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You’ve decided to put together a portfolio for your end-of year homeschool evaluation.
How do you do it? Where do you start?
First of all, don’t let it scare you! Think of a portfolio as a representation of your children’s work, a snapshot of what you’ve invested in their learning.
Follow the steps below to make one you’ll feel good about.
To find out what your state asks for, go to the Homeschool Legal Defense Association.
This will save you from doing extra work—or not enough. For example, some states require an attendance record and quarterly progress reports.
When you know what your state expects, you can confidently build your portfolio.
Get a large 3-ring binder, page dividers, and page protectors. You can also use an accordion file or file folders, but 3-ring binders are the most popular choice.
How many page protectors do you need? That’s up to you! Some moms put each page in a page protector. Others only use page protectors for pages that can’t be hole-punched to fit in the binder.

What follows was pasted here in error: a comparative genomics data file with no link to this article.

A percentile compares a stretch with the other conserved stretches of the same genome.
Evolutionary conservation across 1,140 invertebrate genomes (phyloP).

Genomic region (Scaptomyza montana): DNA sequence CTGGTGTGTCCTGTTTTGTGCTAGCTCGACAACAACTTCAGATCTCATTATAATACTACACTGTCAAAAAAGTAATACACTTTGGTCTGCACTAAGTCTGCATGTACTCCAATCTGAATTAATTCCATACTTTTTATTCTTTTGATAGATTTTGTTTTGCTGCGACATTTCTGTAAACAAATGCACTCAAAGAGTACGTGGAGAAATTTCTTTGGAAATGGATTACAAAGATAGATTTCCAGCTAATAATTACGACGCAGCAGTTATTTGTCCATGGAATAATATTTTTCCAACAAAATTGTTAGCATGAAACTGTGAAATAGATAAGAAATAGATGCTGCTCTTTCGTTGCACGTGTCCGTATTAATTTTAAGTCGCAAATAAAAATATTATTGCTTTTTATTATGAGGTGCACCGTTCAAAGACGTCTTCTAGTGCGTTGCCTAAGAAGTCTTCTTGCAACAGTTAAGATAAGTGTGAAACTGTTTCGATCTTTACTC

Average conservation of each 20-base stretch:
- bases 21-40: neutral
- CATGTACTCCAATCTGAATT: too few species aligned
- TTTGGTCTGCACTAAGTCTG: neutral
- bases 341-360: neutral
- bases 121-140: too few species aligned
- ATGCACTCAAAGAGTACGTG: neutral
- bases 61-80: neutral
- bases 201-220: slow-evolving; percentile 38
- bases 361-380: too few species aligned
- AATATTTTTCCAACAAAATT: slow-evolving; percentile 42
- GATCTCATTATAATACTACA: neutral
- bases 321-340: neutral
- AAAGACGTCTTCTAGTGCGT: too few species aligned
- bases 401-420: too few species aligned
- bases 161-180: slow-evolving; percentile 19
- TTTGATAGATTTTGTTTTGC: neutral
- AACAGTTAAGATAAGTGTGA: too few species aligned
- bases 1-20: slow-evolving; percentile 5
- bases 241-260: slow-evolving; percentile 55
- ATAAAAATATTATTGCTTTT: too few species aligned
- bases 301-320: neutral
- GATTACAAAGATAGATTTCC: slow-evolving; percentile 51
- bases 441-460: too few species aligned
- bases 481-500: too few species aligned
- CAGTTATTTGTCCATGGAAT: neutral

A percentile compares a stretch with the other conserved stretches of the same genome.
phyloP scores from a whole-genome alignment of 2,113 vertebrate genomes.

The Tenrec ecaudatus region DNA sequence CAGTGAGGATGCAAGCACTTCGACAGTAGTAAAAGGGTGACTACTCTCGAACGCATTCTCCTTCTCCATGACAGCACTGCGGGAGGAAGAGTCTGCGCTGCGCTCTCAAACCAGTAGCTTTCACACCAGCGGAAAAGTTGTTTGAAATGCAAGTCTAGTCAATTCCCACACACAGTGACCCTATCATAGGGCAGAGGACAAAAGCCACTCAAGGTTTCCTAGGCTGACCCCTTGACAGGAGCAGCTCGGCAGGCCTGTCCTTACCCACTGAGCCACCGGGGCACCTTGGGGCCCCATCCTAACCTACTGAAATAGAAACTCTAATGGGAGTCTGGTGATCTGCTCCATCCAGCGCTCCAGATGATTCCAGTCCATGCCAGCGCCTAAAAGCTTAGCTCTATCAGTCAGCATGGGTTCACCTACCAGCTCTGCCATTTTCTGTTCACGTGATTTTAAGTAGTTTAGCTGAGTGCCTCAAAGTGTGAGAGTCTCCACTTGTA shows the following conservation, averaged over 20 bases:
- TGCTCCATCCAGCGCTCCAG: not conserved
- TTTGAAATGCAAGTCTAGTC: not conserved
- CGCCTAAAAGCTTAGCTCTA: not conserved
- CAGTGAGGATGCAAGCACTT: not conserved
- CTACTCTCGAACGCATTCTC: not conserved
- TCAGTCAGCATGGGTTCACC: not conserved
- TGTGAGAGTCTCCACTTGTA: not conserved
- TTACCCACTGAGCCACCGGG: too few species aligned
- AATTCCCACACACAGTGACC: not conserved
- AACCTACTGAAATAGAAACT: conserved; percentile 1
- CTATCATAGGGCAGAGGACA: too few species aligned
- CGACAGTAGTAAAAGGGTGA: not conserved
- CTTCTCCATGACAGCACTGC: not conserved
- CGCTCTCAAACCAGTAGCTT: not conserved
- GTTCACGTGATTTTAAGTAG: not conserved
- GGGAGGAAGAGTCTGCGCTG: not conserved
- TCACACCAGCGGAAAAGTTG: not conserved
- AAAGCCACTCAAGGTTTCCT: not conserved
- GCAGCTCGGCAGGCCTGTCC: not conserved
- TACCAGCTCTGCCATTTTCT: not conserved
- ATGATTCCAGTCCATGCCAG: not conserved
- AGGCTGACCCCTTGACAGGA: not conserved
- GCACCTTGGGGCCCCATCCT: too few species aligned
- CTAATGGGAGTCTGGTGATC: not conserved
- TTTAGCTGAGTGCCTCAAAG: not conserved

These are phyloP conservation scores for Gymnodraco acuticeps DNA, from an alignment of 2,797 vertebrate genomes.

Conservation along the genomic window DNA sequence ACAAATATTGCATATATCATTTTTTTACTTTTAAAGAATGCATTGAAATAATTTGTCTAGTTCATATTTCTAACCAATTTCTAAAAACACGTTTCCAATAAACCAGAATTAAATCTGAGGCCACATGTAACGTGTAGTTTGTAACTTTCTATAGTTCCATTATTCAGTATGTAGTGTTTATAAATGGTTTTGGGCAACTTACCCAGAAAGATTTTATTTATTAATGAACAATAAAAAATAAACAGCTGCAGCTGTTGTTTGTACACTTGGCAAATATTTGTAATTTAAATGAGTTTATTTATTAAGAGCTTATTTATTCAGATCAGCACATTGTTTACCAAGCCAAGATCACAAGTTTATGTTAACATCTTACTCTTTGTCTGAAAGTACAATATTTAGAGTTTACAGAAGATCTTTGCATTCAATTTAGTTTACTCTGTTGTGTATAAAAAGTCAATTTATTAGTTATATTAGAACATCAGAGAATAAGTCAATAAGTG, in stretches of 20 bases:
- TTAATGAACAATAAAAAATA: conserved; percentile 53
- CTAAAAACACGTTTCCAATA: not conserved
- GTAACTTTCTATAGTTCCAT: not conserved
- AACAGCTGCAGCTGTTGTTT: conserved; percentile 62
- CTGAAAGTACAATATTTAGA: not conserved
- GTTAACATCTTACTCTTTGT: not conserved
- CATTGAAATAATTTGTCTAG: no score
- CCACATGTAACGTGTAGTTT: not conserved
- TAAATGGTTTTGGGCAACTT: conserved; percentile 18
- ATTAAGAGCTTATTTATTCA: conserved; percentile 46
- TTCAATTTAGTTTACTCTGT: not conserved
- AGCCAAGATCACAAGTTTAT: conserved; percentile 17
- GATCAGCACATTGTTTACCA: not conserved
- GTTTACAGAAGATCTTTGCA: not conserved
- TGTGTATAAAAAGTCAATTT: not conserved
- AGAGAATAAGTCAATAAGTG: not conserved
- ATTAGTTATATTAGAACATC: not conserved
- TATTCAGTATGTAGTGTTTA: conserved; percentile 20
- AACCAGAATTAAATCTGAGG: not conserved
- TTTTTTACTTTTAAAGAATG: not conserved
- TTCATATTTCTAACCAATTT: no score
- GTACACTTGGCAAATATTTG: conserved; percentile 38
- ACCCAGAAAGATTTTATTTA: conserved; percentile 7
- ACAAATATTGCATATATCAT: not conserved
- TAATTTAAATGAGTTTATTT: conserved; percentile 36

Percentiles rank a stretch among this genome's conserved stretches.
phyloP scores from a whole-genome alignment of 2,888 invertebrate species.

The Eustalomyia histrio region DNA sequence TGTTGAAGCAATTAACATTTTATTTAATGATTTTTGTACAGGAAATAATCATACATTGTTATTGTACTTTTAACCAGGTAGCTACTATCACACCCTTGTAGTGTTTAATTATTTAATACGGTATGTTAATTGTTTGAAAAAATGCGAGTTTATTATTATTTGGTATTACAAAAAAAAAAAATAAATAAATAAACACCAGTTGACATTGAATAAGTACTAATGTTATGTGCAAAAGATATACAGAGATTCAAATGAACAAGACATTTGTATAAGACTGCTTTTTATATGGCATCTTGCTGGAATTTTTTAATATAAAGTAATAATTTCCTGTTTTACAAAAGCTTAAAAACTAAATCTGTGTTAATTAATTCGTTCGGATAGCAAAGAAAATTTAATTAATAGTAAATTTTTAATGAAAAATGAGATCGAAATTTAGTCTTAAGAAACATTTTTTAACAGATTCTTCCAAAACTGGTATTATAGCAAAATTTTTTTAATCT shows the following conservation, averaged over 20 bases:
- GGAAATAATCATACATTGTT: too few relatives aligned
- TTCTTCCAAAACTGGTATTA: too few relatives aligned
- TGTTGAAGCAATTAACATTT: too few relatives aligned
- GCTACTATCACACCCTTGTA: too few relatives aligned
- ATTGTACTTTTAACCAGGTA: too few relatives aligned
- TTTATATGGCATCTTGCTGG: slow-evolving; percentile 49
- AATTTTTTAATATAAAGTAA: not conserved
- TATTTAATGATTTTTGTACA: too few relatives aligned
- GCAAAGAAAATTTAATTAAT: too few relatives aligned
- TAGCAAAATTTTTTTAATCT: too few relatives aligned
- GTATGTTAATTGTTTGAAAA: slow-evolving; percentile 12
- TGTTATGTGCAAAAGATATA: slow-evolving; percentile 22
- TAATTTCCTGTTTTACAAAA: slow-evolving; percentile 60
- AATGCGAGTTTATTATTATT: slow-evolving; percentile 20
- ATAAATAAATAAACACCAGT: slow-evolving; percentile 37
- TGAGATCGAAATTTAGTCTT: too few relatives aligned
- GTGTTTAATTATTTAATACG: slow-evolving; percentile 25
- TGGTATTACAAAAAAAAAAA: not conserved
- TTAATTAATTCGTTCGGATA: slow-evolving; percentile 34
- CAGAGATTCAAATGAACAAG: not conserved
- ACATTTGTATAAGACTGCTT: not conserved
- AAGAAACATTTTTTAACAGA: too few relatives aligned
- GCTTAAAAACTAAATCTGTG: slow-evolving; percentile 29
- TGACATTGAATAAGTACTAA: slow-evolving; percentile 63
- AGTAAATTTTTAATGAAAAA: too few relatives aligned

Include your child’s name, academic year, and grade. (Our sample portfolio included Levi’s last name on the cover and throughout, but we’ve edited it out for privacy.)
You can keep it simple or go all out with decorative tape, pictures, etc. For a fun, extra-personal touch, have your kids decorate their own covers.
First, include a list of textbooks/curriculum used.
Then, include other pages based on what your state requires and your preference.
Some parents also include an informal transcript briefly explaining what’s been covered in each subject. If you’ll be including that, your curriculum’s scope & sequence would be a good resource.
Do you choose to do special weekly or monthly worksheets you’ve made yourself or found online? Add them here. In our example portfolio, Levi colored in the weather on a monthly calendar each day he did school.
In our example portfolio, Levi colored in the weather on a monthly calendar each day he did school.
Since it’s important to show progress, put these in chronological order.
For larger projects, include a picture instead of the project itself.
You can also group several projects together, take a picture, and include that picture instead of bulking up the portfolio with more than a few art projects.
Was your child in a play? Did he do sports or music? Include pictures, playbills, and accomplishments.
Once you’re done, you’ll have an educational portfolio. Many states that require portfolios also require that you keep them for two years after the evaluation. Of course, you’ll probably want to keep them long after that!
Portfolios may be a part of your educational record, your proof of progress. But they also represent all your effort… all the memories made… all those hours spent together. They’re your time capsules in binder form.
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